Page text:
• Teams: Teams often have a clear leader or a leadership structure. Decision-making is more focused and directed towards achieving team objectives. Leaders in teams play a crucial role in guiding the team and keeping members aligned with the team’s goals.

Collaboration and Interdependence:

    • Groups: While there is interaction within groups, members may work independently without a significant level of interdependence.
    • Teams: Teams are characterized by a high level of collaboration and interdependence. Team members rely on each other’s skills and contributions to achieve their common objectives.
  • Identity and Cohesion:
    • Groups: Group members might identify with the group, but the sense of identity is usually less pronounced compared to teams. Cohesion can vary.
    • Teams: There is a strong sense of identity and cohesion in teams. Members often feel a greater sense of belonging and commitment to the team and its goals.

Performance and Accountability:

  • Groups: Performance is often measured at the individual level, and accountability may be less defined.
  • Teams: Team performance is measured collectively. There is a shared accountability for outcomes, and each member is responsible for contributing to the team’s success.


  • Groups: Groups can be either temporary or permanent, with some existing as long as the organization itself.
  • Teams: Teams are often formed for a specific duration, usually for the tenure of a project or task, and may disband once the objective is achieved.

Groups and Teams In an Organisation

Image from Flickr by woodleywonderworks


What makes a team different from a regular group in the workplace?

Teams are distinct from regular groups because they consist of members with specific expertise, collaborate closely, and are driven by a shared goal. Their work involves collective decision-making and directly impacts future organizational strategies.

How important is individual expertise in a team?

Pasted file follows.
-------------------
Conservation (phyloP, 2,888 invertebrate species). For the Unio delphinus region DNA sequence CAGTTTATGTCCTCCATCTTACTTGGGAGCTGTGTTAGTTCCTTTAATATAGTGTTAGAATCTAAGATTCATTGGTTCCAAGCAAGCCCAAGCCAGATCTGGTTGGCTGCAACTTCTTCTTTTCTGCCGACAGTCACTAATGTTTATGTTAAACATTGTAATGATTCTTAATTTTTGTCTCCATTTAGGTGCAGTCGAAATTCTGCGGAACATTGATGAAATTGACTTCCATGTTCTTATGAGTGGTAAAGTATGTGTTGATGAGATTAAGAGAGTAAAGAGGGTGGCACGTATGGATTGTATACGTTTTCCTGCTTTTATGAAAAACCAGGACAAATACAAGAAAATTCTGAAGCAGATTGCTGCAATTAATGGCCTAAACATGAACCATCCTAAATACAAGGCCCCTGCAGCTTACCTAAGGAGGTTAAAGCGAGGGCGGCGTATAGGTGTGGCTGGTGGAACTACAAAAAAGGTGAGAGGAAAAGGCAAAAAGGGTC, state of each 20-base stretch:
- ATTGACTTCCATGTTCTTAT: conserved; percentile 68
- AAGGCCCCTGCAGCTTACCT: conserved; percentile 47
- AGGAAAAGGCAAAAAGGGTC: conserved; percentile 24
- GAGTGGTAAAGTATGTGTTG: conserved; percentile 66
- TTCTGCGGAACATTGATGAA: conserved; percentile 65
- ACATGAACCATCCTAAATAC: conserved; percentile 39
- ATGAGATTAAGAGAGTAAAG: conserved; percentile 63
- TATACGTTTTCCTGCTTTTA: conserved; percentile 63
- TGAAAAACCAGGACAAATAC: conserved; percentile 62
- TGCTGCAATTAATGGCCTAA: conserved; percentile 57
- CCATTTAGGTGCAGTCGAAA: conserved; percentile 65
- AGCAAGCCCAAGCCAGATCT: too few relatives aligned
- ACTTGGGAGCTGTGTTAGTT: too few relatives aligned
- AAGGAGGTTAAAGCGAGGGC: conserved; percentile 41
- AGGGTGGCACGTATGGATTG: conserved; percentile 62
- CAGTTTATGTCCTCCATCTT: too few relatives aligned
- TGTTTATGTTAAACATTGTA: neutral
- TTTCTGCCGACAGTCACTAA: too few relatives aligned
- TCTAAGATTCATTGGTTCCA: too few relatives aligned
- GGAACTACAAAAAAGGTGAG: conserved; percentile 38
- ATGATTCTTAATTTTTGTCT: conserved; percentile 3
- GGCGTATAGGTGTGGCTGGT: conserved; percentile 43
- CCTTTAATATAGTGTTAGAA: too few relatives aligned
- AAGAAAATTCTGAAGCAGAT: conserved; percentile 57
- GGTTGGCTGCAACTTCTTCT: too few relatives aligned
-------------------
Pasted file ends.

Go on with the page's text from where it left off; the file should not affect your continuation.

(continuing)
Individual expertise is crucial in a team as it ensures a diverse range of skills and knowledge. Each member contributes their unique perspective, leading to more comprehensive and effective solutions.

Can team members make decisions independently?

Yes, team members are responsible for making individual decisions, but these decisions are informed by the team’s objectives and discussions. This autonomy ensures a variety of perspectives while maintaining alignment with the team’s goals.

What is the significance of a common purpose in a team?

A common purpose unifies the team’s efforts, providing direction and motivation. It’s essential for maintaining focus and cohesion among team members.

How often should a team meet to communicate and collaborate?

The frequency of meetings depends on the team’s objectives and the nature of their work. Regular communication is key for effective collaboration, but the schedule can be flexible to suit the team’s needs.

Why is the consolidation of knowledge important in a team setting?

Consolidating knowledge allows a team to leverage the collective expertise of its members, leading to more informed and innovative decision-making. It’s through this process that teams can address complex challenges effectively.

What role does planning play in a team?

Planning is crucial in a team as it guides their actions and ensures that efforts are aligned with the team’s objectives. It serves as a roadmap for achieving the desired outcomes.

Are teams in an organization action-oriented?

Yes, teams are not just focused on planning but also on taking actions that are aligned with their goals. This action orientation is essential for turning ideas and plans into tangible results.

How does a team’s work influence future decisions in an organization?

The outcomes and learnings from a team’s work provide valuable insights that can influence future strategies and decisions in the organization. Teams often set precedents for handling similar tasks or challenges in the future.

Is it necessary for all teams to have a designated leader?

While having a designated leader can be beneficial for guidance and coordination, it’s not always necessary. Some teams operate effectively with shared leadership or a more democratic approach to decision-making.